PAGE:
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How To Keep Kids Safe When Playing Sports: A Message from Crystal Run’s Haverstraw Pediatricians


For Youth Sports Safety Week, Dr. Carolan and Dr. Petersel weigh in on sports safety and injury prevention both during practice and game time.

In recent years, more children are participating in competitive sports.  Playing team sports provides a great opportunity for youth to stay healthy and fit, work as a team, develop lasting friendships and gain a sense of pride and satisfaction.  However, this increased participation has led to an increase in sports injuries, which often can be attributed to failure to comply with some common routine prevention strategies.  It is our responsibility as doctors, parents and coaches to help our children play the sports they love safely.

When engaging in sports, there are important risk reduction strategies that need to be in place to minimize risk and maximize safety.

Team preparation

All children should be seen by their pediatrician for a sports clearance participation exam or ‘sports physical’ prior to the start of the sports season.  It is important to disclose to the pediatrician any current medical conditions your child may have, such as asthma as well as any family history of heart disease or cardiac risk factors. It is better to delay the start of a season than to potentially become the victim of a preventable tragedy. Coaches should review all physicals to be aware of any pertinent medical history or physical findings.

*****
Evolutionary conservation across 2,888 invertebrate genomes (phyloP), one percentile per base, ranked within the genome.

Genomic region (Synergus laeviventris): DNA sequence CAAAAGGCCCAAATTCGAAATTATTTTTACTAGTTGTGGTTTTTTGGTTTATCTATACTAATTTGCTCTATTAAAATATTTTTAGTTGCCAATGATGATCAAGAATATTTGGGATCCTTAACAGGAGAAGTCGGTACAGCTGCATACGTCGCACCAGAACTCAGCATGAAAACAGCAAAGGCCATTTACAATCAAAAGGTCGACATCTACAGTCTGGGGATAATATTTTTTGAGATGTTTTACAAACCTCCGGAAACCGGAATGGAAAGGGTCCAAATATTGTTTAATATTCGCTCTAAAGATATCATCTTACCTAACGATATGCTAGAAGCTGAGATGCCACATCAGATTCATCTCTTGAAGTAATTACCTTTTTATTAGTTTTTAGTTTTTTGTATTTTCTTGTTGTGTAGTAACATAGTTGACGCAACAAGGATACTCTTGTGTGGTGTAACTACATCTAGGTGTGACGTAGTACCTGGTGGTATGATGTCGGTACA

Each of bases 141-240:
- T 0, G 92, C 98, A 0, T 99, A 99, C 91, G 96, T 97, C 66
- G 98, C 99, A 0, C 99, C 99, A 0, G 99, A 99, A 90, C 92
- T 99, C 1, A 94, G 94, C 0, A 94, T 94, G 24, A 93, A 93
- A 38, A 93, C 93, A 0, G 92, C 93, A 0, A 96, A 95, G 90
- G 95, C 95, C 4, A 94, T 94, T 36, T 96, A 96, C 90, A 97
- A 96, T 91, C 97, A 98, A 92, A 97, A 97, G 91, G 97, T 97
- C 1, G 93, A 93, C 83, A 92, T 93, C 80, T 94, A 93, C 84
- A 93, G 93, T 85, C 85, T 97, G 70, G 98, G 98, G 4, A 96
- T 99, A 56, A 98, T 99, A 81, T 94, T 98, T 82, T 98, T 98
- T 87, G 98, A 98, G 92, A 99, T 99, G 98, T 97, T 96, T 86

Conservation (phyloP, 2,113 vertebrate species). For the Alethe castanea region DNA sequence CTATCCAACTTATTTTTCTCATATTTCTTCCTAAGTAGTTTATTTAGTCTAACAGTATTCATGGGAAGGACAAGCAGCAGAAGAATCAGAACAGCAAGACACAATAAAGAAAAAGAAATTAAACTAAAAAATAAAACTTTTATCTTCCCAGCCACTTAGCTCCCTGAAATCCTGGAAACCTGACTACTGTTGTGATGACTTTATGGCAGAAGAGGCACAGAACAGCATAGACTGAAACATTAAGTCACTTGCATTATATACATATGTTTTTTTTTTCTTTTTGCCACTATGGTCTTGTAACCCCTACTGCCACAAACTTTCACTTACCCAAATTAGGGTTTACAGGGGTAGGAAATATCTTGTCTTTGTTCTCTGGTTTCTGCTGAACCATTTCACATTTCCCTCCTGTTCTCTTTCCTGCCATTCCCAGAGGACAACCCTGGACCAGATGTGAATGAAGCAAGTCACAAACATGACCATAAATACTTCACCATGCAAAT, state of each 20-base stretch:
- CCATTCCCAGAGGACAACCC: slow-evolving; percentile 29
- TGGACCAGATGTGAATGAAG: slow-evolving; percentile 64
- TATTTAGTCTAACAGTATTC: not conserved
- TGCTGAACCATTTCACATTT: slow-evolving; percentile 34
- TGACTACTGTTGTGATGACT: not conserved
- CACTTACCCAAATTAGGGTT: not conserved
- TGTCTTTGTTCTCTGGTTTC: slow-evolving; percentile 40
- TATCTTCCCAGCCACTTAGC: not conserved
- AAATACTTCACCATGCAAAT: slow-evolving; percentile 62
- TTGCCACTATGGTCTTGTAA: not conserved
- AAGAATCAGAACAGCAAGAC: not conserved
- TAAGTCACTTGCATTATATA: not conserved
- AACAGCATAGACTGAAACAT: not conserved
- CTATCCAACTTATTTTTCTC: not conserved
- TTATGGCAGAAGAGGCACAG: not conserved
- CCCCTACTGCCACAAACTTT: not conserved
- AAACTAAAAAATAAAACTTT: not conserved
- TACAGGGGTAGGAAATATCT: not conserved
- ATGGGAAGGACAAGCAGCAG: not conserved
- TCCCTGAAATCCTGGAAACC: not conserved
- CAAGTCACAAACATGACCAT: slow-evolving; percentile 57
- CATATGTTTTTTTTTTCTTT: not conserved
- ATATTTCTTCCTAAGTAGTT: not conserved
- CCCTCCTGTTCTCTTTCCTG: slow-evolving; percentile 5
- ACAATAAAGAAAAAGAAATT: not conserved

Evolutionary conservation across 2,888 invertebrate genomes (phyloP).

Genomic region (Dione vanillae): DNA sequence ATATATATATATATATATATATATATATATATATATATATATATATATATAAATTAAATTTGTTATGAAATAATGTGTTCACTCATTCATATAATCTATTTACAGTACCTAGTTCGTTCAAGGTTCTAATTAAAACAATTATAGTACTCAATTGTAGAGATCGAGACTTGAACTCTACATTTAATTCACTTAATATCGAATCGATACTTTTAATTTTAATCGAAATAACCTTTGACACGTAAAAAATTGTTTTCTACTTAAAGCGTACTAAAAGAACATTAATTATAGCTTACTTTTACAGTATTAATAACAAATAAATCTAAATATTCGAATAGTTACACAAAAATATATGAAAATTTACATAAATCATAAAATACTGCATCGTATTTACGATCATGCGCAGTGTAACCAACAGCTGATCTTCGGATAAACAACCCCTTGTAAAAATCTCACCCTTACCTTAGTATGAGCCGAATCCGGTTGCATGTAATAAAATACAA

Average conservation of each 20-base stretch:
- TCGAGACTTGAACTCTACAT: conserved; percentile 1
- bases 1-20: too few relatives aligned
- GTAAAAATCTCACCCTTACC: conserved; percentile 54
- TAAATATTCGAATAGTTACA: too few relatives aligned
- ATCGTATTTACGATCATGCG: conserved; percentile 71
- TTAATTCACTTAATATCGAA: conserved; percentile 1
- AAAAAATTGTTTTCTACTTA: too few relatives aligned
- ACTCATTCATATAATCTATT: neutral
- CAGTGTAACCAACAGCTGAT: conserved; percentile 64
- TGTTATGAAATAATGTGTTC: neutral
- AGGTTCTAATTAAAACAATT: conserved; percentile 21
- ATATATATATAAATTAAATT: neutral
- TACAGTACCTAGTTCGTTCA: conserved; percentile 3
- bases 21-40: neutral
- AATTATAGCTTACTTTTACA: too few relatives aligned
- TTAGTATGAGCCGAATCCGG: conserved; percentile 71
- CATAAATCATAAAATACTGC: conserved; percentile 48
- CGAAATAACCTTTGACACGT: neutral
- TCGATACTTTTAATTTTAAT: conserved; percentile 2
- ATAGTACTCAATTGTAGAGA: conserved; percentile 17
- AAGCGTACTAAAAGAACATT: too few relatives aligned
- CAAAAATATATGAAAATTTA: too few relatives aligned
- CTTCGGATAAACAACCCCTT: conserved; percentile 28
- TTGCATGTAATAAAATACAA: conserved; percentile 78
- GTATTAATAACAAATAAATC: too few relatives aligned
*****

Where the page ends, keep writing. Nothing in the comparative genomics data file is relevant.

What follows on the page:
Proper Equipment

Child athletes should be properly fitted with all necessary sports equipment prior to playing the sport.  Equipment should be tailored to the sport; a child playing baseball will need different equipment than a child playing football.  Helmets are required for several different sports including football, baseball, and lacrosse. For baseball, batting helmets should be worn when a child is at bat, waiting to bat and running the bases. Protective gear such as shin guards, mouth guards, goggles, shoulder or thigh pads, and chest protectors should be worn when required.  Children who need glasses should wear the appropriate sports glasses with non-shattering glass to prevent injury.  Proper shoes or cleats should be provided as well, and all equipment should be approved athletic equipment. 

Recently, several aluminum bats have been declared unsafe by children’s little league organizations.   All equipment should be for the appropriate age and size of the athlete using it and should be in good condition.  While using hand-me downs or borrowing equipment from older players may save money, it can be dangerous if the gear doesn’t fit the child properly.

Stretching Exercises

Pre-sport exercises help properly condition the body to increase flexibility and strengthen muscles.  Jogging at the beginning of practice or prior to a game is a great way to help loosen muscles.  Neglecting to warm up prior to participation can lead to increased injuries including shin splints and stress factures.